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I want to tell inherited methods apart from overloaded or newly defined methods. Is that possible with Python?

Example:

class A(object):
  def spam(self):
    print 'A spam'
  def ham(self):
    print 'A ham'

class B(A):
  def spam(self):
    print 'Overloaded spam'
  def eggs(self):
    print 'Newly defined eggs'

Desired functionality:

>>> magicmethod(B.spam)
'overloaded'
>>> magicmethod(B.ham)
'inherited'
>>> magicmethod(B.eggs)
'newly defined'

Is there a "magic method" like in the example, or some way to tell those types of method implementations apart?

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5 Answers 5

up vote 2 down vote accepted

I'm not sure it's a good idea, but you can probably do it by using hasattr and __dict__.

def magicmethod(clazz, method):
    if method not in clazz.__dict__:  # Not defined in clazz : inherited
        return 'inherited'
    elif hasattr(super(clazz), method):  # Present in parent : overloaded
        return 'overloaded'
    else:  # Not present in parent : newly defined
        return 'newly defined'
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If you know the ancestor, you can simply test:

>>> B.spam == A.spam
False
>>> B.ham == A.ham
True

And to find list of all base classes, look here: Python: List all base classes in a hierarchy

I shall also point that if you need this, your class design is probably wrong. You should not care about such things in OOP (unless you're creating an object inspector or something like that).

share|improve this answer
    
Good call that this is a strange requirement in OOP –  Pengman Oct 13 '11 at 9:41
    
This is a special case, where an object might have to be extended without being subclassed. I have to check whether I can simply override one of the methods, or whether I have to preserve an already existing overriding method. So yes, it is an object inspector in a way, even though not for debugging/analyzing purposes. I realize that this might not always be a good idea, but I think in this case it is justified. Thanks for pointing out the possible design faults. –  Danilo Bargen Oct 13 '11 at 10:04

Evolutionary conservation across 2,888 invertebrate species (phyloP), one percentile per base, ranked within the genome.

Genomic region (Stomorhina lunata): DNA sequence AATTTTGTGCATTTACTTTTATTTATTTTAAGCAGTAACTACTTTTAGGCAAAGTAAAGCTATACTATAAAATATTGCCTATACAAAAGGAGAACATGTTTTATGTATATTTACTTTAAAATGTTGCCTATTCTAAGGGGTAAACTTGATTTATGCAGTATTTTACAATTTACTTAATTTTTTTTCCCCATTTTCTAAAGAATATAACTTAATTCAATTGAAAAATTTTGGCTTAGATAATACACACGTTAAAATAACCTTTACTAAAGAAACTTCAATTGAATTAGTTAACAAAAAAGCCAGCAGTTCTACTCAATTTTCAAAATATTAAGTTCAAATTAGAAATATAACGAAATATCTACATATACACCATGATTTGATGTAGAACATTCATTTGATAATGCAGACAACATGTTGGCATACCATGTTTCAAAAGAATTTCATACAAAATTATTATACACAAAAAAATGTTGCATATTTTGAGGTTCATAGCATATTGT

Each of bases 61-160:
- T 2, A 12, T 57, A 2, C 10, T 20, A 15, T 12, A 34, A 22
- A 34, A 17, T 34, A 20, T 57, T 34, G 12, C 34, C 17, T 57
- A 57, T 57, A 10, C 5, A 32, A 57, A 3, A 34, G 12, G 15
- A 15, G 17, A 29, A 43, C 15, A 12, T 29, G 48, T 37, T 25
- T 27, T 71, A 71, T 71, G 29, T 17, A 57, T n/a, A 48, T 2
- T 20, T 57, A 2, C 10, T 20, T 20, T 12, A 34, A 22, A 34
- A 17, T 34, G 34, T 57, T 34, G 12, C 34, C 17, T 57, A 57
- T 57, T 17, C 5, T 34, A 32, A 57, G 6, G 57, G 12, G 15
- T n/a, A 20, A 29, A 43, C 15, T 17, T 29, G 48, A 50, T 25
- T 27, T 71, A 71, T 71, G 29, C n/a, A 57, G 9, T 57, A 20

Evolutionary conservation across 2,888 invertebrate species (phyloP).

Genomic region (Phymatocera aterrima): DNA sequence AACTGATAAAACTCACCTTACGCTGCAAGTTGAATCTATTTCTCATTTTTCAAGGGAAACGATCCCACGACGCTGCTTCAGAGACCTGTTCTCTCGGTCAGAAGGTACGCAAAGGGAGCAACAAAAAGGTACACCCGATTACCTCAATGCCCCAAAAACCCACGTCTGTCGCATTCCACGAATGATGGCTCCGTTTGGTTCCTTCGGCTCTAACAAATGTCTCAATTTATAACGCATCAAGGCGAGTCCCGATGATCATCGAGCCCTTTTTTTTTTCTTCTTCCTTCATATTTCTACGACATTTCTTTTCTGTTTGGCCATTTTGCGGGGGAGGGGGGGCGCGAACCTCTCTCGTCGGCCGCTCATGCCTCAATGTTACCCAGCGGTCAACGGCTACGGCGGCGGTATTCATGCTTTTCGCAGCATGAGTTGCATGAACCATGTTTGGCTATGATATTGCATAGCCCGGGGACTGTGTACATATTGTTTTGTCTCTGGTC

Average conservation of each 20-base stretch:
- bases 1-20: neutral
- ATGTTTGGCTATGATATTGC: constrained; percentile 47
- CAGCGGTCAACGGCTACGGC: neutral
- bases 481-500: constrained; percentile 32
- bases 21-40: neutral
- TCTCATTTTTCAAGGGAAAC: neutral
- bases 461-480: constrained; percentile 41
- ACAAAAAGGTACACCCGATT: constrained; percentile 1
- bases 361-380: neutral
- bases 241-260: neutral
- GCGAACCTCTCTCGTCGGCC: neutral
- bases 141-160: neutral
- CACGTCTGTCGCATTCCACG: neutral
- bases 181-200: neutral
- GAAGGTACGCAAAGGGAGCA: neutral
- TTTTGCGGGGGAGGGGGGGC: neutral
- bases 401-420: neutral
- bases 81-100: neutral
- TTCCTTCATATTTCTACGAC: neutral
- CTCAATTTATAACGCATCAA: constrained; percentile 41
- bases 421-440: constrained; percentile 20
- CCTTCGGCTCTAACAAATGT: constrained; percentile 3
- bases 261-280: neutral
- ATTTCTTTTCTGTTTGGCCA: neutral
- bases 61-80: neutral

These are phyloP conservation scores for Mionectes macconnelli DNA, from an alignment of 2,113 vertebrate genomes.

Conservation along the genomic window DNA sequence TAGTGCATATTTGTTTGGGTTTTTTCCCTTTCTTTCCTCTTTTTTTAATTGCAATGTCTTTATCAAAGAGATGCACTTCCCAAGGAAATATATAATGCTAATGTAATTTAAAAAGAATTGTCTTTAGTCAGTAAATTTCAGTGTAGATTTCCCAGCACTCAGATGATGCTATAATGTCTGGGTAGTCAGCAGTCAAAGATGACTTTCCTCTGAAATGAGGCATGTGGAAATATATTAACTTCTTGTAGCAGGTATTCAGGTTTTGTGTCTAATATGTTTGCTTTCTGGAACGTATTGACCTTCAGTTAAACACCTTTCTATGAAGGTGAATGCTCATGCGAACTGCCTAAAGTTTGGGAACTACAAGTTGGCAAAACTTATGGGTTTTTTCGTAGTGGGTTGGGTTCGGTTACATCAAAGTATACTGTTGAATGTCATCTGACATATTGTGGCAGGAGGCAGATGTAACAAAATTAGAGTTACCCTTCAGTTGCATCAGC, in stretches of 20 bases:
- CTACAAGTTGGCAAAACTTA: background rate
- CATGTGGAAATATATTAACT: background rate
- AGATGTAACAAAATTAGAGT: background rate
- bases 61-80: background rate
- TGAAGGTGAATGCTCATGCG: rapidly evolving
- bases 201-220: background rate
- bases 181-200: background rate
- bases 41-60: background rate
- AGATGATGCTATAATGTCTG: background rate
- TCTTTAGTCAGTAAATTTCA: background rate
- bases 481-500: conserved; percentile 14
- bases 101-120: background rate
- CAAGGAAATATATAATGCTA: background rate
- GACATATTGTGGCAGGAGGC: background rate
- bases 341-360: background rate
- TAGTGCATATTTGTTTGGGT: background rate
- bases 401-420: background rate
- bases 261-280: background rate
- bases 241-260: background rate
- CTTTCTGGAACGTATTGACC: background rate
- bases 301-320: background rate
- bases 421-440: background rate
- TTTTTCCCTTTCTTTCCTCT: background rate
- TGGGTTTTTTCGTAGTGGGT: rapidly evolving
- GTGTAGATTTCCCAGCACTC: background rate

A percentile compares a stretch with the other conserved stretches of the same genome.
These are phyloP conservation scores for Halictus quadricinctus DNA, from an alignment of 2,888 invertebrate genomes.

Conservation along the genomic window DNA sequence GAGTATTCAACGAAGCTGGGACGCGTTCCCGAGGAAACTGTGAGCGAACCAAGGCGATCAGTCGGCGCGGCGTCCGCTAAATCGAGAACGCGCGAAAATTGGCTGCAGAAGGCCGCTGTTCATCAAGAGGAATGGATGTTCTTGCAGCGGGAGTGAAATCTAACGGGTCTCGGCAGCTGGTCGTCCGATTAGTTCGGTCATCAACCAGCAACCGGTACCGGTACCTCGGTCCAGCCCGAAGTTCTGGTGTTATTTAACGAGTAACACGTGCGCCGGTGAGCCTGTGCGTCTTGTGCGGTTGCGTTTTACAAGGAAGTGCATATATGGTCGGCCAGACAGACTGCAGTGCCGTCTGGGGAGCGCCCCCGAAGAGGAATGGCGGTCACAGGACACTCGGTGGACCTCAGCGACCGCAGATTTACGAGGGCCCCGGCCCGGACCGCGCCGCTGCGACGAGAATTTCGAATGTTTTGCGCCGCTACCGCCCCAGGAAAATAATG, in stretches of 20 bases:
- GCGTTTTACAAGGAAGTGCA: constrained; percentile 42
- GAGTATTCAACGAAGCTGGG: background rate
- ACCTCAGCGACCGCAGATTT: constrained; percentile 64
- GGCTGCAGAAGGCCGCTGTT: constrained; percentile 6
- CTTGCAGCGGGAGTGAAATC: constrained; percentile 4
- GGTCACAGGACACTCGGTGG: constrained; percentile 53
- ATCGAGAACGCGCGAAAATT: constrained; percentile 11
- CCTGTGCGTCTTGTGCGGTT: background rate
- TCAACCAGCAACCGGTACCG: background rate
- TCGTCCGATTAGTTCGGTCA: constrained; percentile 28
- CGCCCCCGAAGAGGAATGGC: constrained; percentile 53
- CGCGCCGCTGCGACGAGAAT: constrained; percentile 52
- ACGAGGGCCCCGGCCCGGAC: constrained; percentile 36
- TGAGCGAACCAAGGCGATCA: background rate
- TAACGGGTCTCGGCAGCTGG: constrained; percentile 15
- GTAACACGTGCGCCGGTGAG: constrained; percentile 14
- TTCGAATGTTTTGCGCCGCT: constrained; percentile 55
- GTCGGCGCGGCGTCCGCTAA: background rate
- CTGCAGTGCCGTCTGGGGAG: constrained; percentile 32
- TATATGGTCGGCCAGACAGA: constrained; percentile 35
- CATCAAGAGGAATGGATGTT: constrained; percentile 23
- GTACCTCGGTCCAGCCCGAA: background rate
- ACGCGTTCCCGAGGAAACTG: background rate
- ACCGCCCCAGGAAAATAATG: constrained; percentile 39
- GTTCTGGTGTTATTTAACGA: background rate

A general way will be (python 2.*):

def _getclass(method):
    try:
        return method.im_class
    except AttributeError:
        return method.__class__

def magicmethod(method):
    method_cls = _getclass(method)
    if method.__name__ not in method_cls.__dict__:
        return 'inherited'
    for cls in method_cls.__mro__[1:]:
        if method.__name__ in cls.__dict__:
            return 'overloaded'
    return 'newly defined'


__test__ = {"example": """

    >>> class A(object):
    ...     def spam(self):
    ...         print 'A spam'
    ...     def ham(self):
    ...         print 'A ham'

    >>> class B(A):
    ...     def spam(self):
    ...         print 'Overloaded spam'
    ...     def eggs(self):
    ...         print 'Newly defined eggs'

    >>> magicmethod(B.spam)
    'overloaded'
    >>> magicmethod(B.ham)
    'inherited'
    >>> magicmethod(B.eggs)
    'newly defined'
    >>> magicmethod(B.__init__)
    'inherited'
"""}
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Expanding on hamstergene's answer; a class stores its base classes in the class variable __bases__.

So:

>>> B.spam == B.__bases__[0].spam
False
>>> B.ham == B.__bases__[0].ham
True
>>> B.eggs == B.__bases__[0].eggs
Traceback (most recent call last):
  File "<stdin>", line 1, in <module>
AttributeError: type object 'A' has no attribute 'eggs'
>>> hasattr(B,"eggs")
True
>>> hasattr(B.__bases__[0],"eggs")
False
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For new-style classes, you have a method mro(), returning the method resulution order list. [0] is the class itself.

So you could do

>>> any(hasattr(i, 'ham') for i in B.mro()[1:])
True
>>> any(hasattr(i, 'spam') for i in B.mro()[1:])
True
>>> any(hasattr(i, 'eggs') for i in B.mro()[1:])
False

So eggs is newly defined.

>>> any(getattr(B, 'ham') == getattr(i, 'ham', None) for i in B.mro()[1:])
True
>>> any(getattr(B, 'spam') == getattr(i, 'spam', None) for i in B.mro()[1:])
False

So ham is inherited.

With these, you can craft your own heuristics.

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